The next morning we woke up on our own, had breakfast, and relaxed at Thomas's house for a little while on his porch waiting for one of his neighbors to bring over a rooster. We got our first glimpse of Amani in the daylight - pretty. When it became apparent the guy was a no show, we left for a hike through Amani. About five minutes after we started our hike we saw a chameleon! He had two horns so apparently he's fairly rare, too, which is kind of cool. We spent awhile looking at the chameleon, and laughed at its slow, leaf like progress across the road. Seriously, chameleons are insanely slow. They test each step before actually taking it so they look kind of like a physical representation of a skipping record, or maybe just an animal that's REALLY uncertain of if it truly wants to go the way its going. "Here we go, wait no, hang on, well yeah okay, okay left foot, wait, hang on, oh okay..." We determined that it probably helps it blend in better when it�s actually in the grass or near trees, but on the road it just looked funny. When it finally got to the grass we watched its colors change a little bit before moving onwards.
After that pretty cool start to the hike, I was thoroughly enjoying myself. We made our way into the forest and across a river, and just kind of enjoyed the sights and sounds of the forest. Rainforests are COOL. I had to keep reminding myself that I was actually in one. And then, just in case I was uncertain, we saw a monkey! It was REALLY high up so you couldn't see a lot of details, but still insanely cool. There were also so many amazingly vivid flowers and some really cool trees that spanned greater than our heights. We found the end of the trail, which ended on a fairly high point where you could see flatter, unforested land far below...it was gorgeous. As we turned around to make our way back we saw a walking stick insect, a little green guy that blended in at first with the leaves.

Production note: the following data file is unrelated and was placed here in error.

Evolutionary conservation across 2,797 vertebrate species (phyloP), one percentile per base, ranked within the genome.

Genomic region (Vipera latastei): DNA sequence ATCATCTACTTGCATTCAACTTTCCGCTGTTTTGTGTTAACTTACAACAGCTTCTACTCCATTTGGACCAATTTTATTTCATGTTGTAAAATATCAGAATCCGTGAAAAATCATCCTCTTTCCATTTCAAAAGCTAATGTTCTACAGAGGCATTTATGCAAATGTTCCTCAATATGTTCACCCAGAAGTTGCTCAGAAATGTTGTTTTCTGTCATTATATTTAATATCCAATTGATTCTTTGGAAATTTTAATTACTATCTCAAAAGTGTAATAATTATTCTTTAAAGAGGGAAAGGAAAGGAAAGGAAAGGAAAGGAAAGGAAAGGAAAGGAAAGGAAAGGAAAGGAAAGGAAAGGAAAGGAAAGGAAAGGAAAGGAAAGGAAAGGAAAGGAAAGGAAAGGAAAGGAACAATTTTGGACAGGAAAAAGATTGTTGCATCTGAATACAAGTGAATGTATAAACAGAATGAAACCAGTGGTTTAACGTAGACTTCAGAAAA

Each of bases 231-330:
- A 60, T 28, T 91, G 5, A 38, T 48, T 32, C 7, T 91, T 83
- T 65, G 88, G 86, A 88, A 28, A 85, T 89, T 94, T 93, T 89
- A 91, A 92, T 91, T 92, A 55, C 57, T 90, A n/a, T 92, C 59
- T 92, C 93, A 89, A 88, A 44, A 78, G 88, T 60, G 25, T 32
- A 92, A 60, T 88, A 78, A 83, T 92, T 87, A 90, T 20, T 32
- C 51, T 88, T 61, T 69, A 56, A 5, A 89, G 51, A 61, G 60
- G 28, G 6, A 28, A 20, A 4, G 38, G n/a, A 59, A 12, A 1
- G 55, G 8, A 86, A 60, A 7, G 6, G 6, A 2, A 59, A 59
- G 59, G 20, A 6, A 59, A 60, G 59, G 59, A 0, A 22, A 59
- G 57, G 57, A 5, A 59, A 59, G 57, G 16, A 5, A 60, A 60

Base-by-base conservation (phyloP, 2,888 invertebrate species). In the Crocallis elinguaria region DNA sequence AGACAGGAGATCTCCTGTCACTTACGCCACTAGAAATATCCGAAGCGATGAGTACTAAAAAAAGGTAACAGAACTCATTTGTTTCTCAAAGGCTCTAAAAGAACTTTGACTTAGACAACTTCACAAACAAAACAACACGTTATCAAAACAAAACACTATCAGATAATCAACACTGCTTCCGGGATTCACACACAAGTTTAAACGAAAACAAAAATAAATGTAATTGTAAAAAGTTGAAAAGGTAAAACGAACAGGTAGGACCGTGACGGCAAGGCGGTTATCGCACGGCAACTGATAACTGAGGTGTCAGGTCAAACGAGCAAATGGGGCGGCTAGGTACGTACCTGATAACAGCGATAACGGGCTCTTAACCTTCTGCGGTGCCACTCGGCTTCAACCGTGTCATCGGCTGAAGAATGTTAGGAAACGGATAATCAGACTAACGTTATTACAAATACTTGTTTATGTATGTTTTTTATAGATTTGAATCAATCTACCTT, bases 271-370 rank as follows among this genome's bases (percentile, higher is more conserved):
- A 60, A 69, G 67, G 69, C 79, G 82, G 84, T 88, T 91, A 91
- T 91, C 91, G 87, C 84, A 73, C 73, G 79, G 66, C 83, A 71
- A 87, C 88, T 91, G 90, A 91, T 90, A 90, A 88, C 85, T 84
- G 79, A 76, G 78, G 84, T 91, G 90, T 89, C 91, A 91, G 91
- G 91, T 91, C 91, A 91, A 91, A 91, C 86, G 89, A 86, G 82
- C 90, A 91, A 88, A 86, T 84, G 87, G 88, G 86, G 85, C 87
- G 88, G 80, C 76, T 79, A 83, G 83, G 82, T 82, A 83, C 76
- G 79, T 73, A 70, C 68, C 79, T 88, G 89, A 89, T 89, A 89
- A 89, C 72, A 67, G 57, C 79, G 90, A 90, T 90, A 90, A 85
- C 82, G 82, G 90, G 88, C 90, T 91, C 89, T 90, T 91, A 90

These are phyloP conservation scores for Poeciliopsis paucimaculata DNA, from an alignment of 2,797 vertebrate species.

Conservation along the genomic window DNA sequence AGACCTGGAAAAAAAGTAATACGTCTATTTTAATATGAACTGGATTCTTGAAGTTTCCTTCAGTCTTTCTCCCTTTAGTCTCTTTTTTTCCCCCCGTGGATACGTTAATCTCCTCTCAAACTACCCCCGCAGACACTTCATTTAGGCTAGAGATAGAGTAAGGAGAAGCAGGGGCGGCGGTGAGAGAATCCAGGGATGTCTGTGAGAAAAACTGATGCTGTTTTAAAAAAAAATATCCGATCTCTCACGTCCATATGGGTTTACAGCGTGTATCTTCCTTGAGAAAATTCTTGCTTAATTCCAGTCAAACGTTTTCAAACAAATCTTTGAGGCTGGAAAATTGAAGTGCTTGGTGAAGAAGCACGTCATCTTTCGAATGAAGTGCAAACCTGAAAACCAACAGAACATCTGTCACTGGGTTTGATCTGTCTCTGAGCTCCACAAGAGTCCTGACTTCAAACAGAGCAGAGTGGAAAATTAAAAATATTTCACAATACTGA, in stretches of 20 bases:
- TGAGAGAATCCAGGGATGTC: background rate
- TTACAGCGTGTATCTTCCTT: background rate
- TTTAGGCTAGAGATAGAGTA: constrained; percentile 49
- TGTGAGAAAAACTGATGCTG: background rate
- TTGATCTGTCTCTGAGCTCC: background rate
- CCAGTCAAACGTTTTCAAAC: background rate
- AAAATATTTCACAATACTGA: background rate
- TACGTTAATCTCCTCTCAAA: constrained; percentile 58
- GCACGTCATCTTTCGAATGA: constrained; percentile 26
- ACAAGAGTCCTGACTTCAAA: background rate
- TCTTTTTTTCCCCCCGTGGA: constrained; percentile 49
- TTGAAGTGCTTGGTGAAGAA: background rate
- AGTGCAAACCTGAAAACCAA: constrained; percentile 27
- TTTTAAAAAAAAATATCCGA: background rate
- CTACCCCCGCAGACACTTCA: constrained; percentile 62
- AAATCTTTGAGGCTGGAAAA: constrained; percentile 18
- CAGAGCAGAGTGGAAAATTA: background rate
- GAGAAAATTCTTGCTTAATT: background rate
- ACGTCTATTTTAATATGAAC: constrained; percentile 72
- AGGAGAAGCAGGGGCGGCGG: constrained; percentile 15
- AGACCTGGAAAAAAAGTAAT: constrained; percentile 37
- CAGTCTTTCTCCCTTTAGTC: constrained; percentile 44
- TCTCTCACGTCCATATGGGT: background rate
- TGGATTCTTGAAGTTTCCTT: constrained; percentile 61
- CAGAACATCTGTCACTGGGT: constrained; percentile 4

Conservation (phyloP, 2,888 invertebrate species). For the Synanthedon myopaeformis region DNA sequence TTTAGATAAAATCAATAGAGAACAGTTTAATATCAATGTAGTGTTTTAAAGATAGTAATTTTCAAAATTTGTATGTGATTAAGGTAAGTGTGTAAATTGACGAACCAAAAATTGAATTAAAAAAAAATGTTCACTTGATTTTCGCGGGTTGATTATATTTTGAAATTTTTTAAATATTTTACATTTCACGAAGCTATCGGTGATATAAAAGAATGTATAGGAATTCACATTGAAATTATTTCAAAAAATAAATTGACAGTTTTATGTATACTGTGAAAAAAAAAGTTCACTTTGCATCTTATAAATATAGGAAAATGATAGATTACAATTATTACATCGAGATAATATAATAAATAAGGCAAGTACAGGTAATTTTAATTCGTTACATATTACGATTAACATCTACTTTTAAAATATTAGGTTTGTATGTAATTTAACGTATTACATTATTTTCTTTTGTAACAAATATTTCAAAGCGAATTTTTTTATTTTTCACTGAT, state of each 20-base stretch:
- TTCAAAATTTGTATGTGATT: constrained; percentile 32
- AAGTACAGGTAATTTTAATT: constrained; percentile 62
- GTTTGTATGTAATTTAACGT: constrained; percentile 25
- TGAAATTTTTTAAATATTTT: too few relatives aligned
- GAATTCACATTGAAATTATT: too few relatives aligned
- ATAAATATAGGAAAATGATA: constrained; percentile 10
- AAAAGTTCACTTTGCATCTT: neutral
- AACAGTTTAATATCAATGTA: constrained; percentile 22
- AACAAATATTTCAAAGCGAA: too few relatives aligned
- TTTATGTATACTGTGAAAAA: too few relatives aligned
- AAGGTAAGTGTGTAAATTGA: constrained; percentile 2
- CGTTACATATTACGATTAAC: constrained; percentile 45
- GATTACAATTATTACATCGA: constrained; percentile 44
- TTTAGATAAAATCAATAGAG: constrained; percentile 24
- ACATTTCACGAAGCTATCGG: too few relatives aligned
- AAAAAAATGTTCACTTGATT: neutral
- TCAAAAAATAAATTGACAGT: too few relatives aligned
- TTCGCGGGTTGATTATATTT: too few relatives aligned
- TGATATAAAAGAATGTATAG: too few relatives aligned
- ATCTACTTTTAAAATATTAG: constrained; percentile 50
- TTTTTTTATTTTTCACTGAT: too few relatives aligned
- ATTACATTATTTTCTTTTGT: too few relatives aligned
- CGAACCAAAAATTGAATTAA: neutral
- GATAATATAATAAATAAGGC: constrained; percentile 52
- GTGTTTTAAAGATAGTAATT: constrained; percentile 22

When we got back we stopped in town and had dinner, and then I bought a kanga from one of the shops, which is a large piece of rectangular cloth with a design and some writing on it that women in Tanzania wear around their waist, over their shoulders, and even carry babies in! The shop owner seemed really happy that I liked them, and I actually understood what she was saying to me, which made me happy as well. Went back to Thomas's house and I took a shower. This may not seem like that significant of an event but not everywhere in Tanzania has hot showers and it was kind of cold outside as it was, so it was a COLD shower. Not just cold like a the-hot-water-just-ran-out type of cold, but cold as in...BRRR. Made me kind of glad that we spent so many mornings jumping in the lake at camp. But, clean, refreshed, and wide awake, I went back in the house and we talked for awhile, sitting on Thomas's porch. While we were on the porch one of Thomas's neighbors brought us over some sugar cane and cloves! The sugar cane was interesting. If you've ever had sugar cane before, basically what you do is cut the top with a knife, then peel the outer layer down a little bit, and then...gnaw. There's a sweet, sugary juice inside that tastes pretty good, so it was fun for awhile, but after awhile I began to feel like I was eating wood. It was a good experience though. Then we all watched a movie on Wes's laptop before going to bed.
The next morning we woke up early to go back to Muheza, then Lushoto. The ride back to Muheza was decidedly more pleasant than the ride away from it. The drivers remembered Wes and me and had saved us seats in front, so we had actual leg room and could take the three hour ride in relative comfort. On the way back we ran into the two travelers we had seen (and said goodbye to as they took the earlier dala) two days before, and led them to the bus station since we were all going to Lushoto. I had a window seat and so had fun ignoring (studiously ignoring, as they're PERSISTENT) and conversing with the various people selling things by turns. On to Sony.